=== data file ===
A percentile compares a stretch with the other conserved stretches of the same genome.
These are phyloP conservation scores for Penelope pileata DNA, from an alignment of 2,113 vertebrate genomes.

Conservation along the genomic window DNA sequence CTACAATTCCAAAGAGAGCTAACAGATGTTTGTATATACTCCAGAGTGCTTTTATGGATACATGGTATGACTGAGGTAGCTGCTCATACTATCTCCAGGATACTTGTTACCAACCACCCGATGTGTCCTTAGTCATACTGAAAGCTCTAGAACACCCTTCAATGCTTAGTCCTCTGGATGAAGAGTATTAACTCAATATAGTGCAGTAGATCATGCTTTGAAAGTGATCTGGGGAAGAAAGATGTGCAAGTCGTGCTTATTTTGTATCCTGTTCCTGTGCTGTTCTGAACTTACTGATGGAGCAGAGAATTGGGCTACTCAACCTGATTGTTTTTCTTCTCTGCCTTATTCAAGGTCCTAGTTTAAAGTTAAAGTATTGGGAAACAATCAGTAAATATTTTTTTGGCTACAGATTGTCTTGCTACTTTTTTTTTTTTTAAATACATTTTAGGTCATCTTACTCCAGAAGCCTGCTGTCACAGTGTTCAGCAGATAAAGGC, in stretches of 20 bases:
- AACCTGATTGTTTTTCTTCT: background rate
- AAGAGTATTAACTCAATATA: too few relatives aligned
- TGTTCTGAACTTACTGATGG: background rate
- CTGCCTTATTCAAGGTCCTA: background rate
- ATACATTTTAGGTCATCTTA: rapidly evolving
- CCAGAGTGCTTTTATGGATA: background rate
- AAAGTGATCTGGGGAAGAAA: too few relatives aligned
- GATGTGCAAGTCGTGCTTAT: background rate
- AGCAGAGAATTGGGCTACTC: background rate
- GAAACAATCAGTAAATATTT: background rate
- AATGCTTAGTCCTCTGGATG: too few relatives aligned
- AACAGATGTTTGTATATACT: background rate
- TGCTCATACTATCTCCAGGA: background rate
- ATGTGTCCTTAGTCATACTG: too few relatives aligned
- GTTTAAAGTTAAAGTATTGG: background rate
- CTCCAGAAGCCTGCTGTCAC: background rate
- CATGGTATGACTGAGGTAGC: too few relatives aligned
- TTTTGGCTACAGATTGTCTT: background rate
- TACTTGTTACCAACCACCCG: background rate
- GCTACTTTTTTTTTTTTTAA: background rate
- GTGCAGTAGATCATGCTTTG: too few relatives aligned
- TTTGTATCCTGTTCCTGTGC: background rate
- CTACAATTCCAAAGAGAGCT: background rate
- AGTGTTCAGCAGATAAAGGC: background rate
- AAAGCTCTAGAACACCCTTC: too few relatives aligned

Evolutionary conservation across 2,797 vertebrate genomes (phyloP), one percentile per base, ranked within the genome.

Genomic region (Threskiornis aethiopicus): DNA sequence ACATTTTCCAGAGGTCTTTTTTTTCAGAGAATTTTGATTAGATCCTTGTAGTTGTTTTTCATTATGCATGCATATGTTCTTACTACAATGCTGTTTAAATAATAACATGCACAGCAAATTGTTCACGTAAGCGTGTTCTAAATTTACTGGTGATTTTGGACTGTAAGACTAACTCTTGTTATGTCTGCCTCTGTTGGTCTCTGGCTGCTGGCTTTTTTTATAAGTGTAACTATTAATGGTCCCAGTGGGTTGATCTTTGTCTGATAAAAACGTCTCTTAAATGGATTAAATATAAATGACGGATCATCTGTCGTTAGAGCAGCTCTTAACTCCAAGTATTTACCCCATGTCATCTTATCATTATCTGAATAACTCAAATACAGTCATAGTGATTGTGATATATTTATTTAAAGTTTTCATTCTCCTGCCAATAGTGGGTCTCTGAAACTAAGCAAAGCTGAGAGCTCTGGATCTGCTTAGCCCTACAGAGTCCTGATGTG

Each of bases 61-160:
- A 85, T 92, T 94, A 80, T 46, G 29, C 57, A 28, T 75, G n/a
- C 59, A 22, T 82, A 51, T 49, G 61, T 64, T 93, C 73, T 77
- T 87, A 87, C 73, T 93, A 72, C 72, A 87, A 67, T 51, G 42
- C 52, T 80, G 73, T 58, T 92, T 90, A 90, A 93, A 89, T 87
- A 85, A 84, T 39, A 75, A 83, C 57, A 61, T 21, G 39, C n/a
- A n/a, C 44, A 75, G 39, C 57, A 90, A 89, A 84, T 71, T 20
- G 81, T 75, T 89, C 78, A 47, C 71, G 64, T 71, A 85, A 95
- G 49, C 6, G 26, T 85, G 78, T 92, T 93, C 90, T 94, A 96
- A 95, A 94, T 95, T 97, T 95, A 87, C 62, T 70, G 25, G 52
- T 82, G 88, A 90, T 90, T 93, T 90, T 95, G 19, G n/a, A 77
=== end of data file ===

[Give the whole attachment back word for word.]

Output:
A percentile compares a stretch with the other conserved stretches of the same genome.
These are phyloP conservation scores for Penelope pileata DNA, from an alignment of 2,113 vertebrate genomes.

Conservation along the genomic window DNA sequence CTACAATTCCAAAGAGAGCTAACAGATGTTTGTATATACTCCAGAGTGCTTTTATGGATACATGGTATGACTGAGGTAGCTGCTCATACTATCTCCAGGATACTTGTTACCAACCACCCGATGTGTCCTTAGTCATACTGAAAGCTCTAGAACACCCTTCAATGCTTAGTCCTCTGGATGAAGAGTATTAACTCAATATAGTGCAGTAGATCATGCTTTGAAAGTGATCTGGGGAAGAAAGATGTGCAAGTCGTGCTTATTTTGTATCCTGTTCCTGTGCTGTTCTGAACTTACTGATGGAGCAGAGAATTGGGCTACTCAACCTGATTGTTTTTCTTCTCTGCCTTATTCAAGGTCCTAGTTTAAAGTTAAAGTATTGGGAAACAATCAGTAAATATTTTTTTGGCTACAGATTGTCTTGCTACTTTTTTTTTTTTTAAATACATTTTAGGTCATCTTACTCCAGAAGCCTGCTGTCACAGTGTTCAGCAGATAAAGGC, in stretches of 20 bases:
- AACCTGATTGTTTTTCTTCT: background rate
- AAGAGTATTAACTCAATATA: too few relatives aligned
- TGTTCTGAACTTACTGATGG: background rate
- CTGCCTTATTCAAGGTCCTA: background rate
- ATACATTTTAGGTCATCTTA: rapidly evolving
- CCAGAGTGCTTTTATGGATA: background rate
- AAAGTGATCTGGGGAAGAAA: too few relatives aligned
- GATGTGCAAGTCGTGCTTAT: background rate
- AGCAGAGAATTGGGCTACTC: background rate
- GAAACAATCAGTAAATATTT: background rate
- AATGCTTAGTCCTCTGGATG: too few relatives aligned
- AACAGATGTTTGTATATACT: background rate
- TGCTCATACTATCTCCAGGA: background rate
- ATGTGTCCTTAGTCATACTG: too few relatives aligned
- GTTTAAAGTTAAAGTATTGG: background rate
- CTCCAGAAGCCTGCTGTCAC: background rate
- CATGGTATGACTGAGGTAGC: too few relatives aligned
- TTTTGGCTACAGATTGTCTT: background rate
- TACTTGTTACCAACCACCCG: background rate
- GCTACTTTTTTTTTTTTTAA: background rate
- GTGCAGTAGATCATGCTTTG: too few relatives aligned
- TTTGTATCCTGTTCCTGTGC: background rate
- CTACAATTCCAAAGAGAGCT: background rate
- AGTGTTCAGCAGATAAAGGC: background rate
- AAAGCTCTAGAACACCCTTC: too few relatives aligned

Evolutionary conservation across 2,797 vertebrate genomes (phyloP), one percentile per base, ranked within the genome.

Genomic region (Threskiornis aethiopicus): DNA sequence ACATTTTCCAGAGGTCTTTTTTTTCAGAGAATTTTGATTAGATCCTTGTAGTTGTTTTTCATTATGCATGCATATGTTCTTACTACAATGCTGTTTAAATAATAACATGCACAGCAAATTGTTCACGTAAGCGTGTTCTAAATTTACTGGTGATTTTGGACTGTAAGACTAACTCTTGTTATGTCTGCCTCTGTTGGTCTCTGGCTGCTGGCTTTTTTTATAAGTGTAACTATTAATGGTCCCAGTGGGTTGATCTTTGTCTGATAAAAACGTCTCTTAAATGGATTAAATATAAATGACGGATCATCTGTCGTTAGAGCAGCTCTTAACTCCAAGTATTTACCCCATGTCATCTTATCATTATCTGAATAACTCAAATACAGTCATAGTGATTGTGATATATTTATTTAAAGTTTTCATTCTCCTGCCAATAGTGGGTCTCTGAAACTAAGCAAAGCTGAGAGCTCTGGATCTGCTTAGCCCTACAGAGTCCTGATGTG

Each of bases 61-160:
- A 85, T 92, T 94, A 80, T 46, G 29, C 57, A 28, T 75, G n/a
- C 59, A 22, T 82, A 51, T 49, G 61, T 64, T 93, C 73, T 77
- T 87, A 87, C 73, T 93, A 72, C 72, A 87, A 67, T 51, G 42
- C 52, T 80, G 73, T 58, T 92, T 90, A 90, A 93, A 89, T 87
- A 85, A 84, T 39, A 75, A 83, C 57, A 61, T 21, G 39, C n/a
- A n/a, C 44, A 75, G 39, C 57, A 90, A 89, A 84, T 71, T 20
- G 81, T 75, T 89, C 78, A 47, C 71, G 64, T 71, A 85, A 95
- G 49, C 6, G 26, T 85, G 78, T 92, T 93, C 90, T 94, A 96
- A 95, A 94, T 95, T 97, T 95, A 87, C 62, T 70, G 25, G 52
- T 82, G 88, A 90, T 90, T 93, T 90, T 95, G 19, G n/a, A 77